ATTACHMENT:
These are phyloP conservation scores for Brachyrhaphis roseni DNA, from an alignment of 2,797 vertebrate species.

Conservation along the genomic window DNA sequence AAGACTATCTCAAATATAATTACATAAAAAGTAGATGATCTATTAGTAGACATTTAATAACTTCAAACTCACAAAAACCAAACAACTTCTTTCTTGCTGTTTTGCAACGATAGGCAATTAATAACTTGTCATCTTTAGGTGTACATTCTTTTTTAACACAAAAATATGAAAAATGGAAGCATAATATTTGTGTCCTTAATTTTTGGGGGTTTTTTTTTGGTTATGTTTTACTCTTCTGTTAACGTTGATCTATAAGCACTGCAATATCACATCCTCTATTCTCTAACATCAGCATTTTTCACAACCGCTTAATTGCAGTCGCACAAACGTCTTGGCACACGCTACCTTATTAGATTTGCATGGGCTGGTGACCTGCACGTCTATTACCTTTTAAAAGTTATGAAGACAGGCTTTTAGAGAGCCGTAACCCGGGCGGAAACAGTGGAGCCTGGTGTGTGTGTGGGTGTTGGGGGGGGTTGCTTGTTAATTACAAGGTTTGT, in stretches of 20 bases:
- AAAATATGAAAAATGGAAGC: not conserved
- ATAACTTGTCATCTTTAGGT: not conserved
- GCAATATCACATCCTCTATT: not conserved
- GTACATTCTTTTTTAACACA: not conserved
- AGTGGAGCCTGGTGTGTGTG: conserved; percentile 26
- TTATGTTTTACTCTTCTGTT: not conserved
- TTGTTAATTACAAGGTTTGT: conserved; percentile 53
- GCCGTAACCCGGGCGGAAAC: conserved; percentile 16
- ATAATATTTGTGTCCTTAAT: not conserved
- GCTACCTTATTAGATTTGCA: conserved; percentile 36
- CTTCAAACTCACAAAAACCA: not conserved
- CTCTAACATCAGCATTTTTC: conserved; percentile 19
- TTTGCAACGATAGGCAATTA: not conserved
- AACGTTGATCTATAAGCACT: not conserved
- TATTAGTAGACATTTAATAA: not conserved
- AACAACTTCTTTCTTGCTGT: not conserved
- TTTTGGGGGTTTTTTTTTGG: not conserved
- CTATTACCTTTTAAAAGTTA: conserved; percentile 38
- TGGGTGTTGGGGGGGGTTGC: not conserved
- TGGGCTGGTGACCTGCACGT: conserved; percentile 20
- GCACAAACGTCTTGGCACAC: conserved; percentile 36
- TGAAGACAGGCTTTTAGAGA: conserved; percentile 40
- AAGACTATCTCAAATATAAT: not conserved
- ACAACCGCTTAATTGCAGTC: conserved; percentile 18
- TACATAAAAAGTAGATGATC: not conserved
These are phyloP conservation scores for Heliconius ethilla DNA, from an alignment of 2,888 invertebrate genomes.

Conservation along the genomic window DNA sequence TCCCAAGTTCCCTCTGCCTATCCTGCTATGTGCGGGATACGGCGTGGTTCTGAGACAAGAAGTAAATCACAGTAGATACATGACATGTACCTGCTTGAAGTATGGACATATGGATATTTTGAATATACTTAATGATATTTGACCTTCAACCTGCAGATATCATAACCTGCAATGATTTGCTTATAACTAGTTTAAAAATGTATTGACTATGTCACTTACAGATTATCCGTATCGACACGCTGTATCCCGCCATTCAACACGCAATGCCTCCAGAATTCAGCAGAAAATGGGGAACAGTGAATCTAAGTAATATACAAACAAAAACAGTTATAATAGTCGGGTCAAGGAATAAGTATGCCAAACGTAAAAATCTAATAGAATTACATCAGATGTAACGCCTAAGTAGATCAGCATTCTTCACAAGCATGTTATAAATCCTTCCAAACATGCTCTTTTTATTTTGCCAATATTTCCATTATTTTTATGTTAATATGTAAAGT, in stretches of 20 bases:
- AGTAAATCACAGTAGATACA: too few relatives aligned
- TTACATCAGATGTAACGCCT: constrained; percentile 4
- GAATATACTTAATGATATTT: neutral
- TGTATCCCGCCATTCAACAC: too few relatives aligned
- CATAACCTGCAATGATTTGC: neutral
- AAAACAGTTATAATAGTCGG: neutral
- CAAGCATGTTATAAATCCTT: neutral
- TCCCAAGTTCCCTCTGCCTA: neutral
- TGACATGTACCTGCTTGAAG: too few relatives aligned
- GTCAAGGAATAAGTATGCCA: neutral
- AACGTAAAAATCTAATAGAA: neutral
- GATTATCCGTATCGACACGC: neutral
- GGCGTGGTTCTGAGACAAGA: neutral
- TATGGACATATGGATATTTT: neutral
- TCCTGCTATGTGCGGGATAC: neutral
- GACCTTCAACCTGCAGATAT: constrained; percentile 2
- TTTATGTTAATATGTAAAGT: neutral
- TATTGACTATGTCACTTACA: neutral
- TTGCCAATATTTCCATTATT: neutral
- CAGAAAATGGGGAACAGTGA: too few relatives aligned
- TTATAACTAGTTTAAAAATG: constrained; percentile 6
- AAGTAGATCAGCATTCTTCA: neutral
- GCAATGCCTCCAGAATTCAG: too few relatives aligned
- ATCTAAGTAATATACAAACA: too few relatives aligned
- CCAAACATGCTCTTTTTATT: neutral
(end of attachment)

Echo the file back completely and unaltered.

These are phyloP conservation scores for Brachyrhaphis roseni DNA, from an alignment of 2,797 vertebrate species.

Conservation along the genomic window DNA sequence AAGACTATCTCAAATATAATTACATAAAAAGTAGATGATCTATTAGTAGACATTTAATAACTTCAAACTCACAAAAACCAAACAACTTCTTTCTTGCTGTTTTGCAACGATAGGCAATTAATAACTTGTCATCTTTAGGTGTACATTCTTTTTTAACACAAAAATATGAAAAATGGAAGCATAATATTTGTGTCCTTAATTTTTGGGGGTTTTTTTTTGGTTATGTTTTACTCTTCTGTTAACGTTGATCTATAAGCACTGCAATATCACATCCTCTATTCTCTAACATCAGCATTTTTCACAACCGCTTAATTGCAGTCGCACAAACGTCTTGGCACACGCTACCTTATTAGATTTGCATGGGCTGGTGACCTGCACGTCTATTACCTTTTAAAAGTTATGAAGACAGGCTTTTAGAGAGCCGTAACCCGGGCGGAAACAGTGGAGCCTGGTGTGTGTGTGGGTGTTGGGGGGGGTTGCTTGTTAATTACAAGGTTTGT, in stretches of 20 bases:
- AAAATATGAAAAATGGAAGC: not conserved
- ATAACTTGTCATCTTTAGGT: not conserved
- GCAATATCACATCCTCTATT: not conserved
- GTACATTCTTTTTTAACACA: not conserved
- AGTGGAGCCTGGTGTGTGTG: conserved; percentile 26
- TTATGTTTTACTCTTCTGTT: not conserved
- TTGTTAATTACAAGGTTTGT: conserved; percentile 53
- GCCGTAACCCGGGCGGAAAC: conserved; percentile 16
- ATAATATTTGTGTCCTTAAT: not conserved
- GCTACCTTATTAGATTTGCA: conserved; percentile 36
- CTTCAAACTCACAAAAACCA: not conserved
- CTCTAACATCAGCATTTTTC: conserved; percentile 19
- TTTGCAACGATAGGCAATTA: not conserved
- AACGTTGATCTATAAGCACT: not conserved
- TATTAGTAGACATTTAATAA: not conserved
- AACAACTTCTTTCTTGCTGT: not conserved
- TTTTGGGGGTTTTTTTTTGG: not conserved
- CTATTACCTTTTAAAAGTTA: conserved; percentile 38
- TGGGTGTTGGGGGGGGTTGC: not conserved
- TGGGCTGGTGACCTGCACGT: conserved; percentile 20
- GCACAAACGTCTTGGCACAC: conserved; percentile 36
- TGAAGACAGGCTTTTAGAGA: conserved; percentile 40
- AAGACTATCTCAAATATAAT: not conserved
- ACAACCGCTTAATTGCAGTC: conserved; percentile 18
- TACATAAAAAGTAGATGATC: not conserved
These are phyloP conservation scores for Heliconius ethilla DNA, from an alignment of 2,888 invertebrate genomes.

Conservation along the genomic window DNA sequence TCCCAAGTTCCCTCTGCCTATCCTGCTATGTGCGGGATACGGCGTGGTTCTGAGACAAGAAGTAAATCACAGTAGATACATGACATGTACCTGCTTGAAGTATGGACATATGGATATTTTGAATATACTTAATGATATTTGACCTTCAACCTGCAGATATCATAACCTGCAATGATTTGCTTATAACTAGTTTAAAAATGTATTGACTATGTCACTTACAGATTATCCGTATCGACACGCTGTATCCCGCCATTCAACACGCAATGCCTCCAGAATTCAGCAGAAAATGGGGAACAGTGAATCTAAGTAATATACAAACAAAAACAGTTATAATAGTCGGGTCAAGGAATAAGTATGCCAAACGTAAAAATCTAATAGAATTACATCAGATGTAACGCCTAAGTAGATCAGCATTCTTCACAAGCATGTTATAAATCCTTCCAAACATGCTCTTTTTATTTTGCCAATATTTCCATTATTTTTATGTTAATATGTAAAGT, in stretches of 20 bases:
- AGTAAATCACAGTAGATACA: too few relatives aligned
- TTACATCAGATGTAACGCCT: constrained; percentile 4
- GAATATACTTAATGATATTT: neutral
- TGTATCCCGCCATTCAACAC: too few relatives aligned
- CATAACCTGCAATGATTTGC: neutral
- AAAACAGTTATAATAGTCGG: neutral
- CAAGCATGTTATAAATCCTT: neutral
- TCCCAAGTTCCCTCTGCCTA: neutral
- TGACATGTACCTGCTTGAAG: too few relatives aligned
- GTCAAGGAATAAGTATGCCA: neutral
- AACGTAAAAATCTAATAGAA: neutral
- GATTATCCGTATCGACACGC: neutral
- GGCGTGGTTCTGAGACAAGA: neutral
- TATGGACATATGGATATTTT: neutral
- TCCTGCTATGTGCGGGATAC: neutral
- GACCTTCAACCTGCAGATAT: constrained; percentile 2
- TTTATGTTAATATGTAAAGT: neutral
- TATTGACTATGTCACTTACA: neutral
- TTGCCAATATTTCCATTATT: neutral
- CAGAAAATGGGGAACAGTGA: too few relatives aligned
- TTATAACTAGTTTAAAAATG: constrained; percentile 6
- AAGTAGATCAGCATTCTTCA: neutral
- GCAATGCCTCCAGAATTCAG: too few relatives aligned
- ATCTAAGTAATATACAAACA: too few relatives aligned
- CCAAACATGCTCTTTTTATT: neutral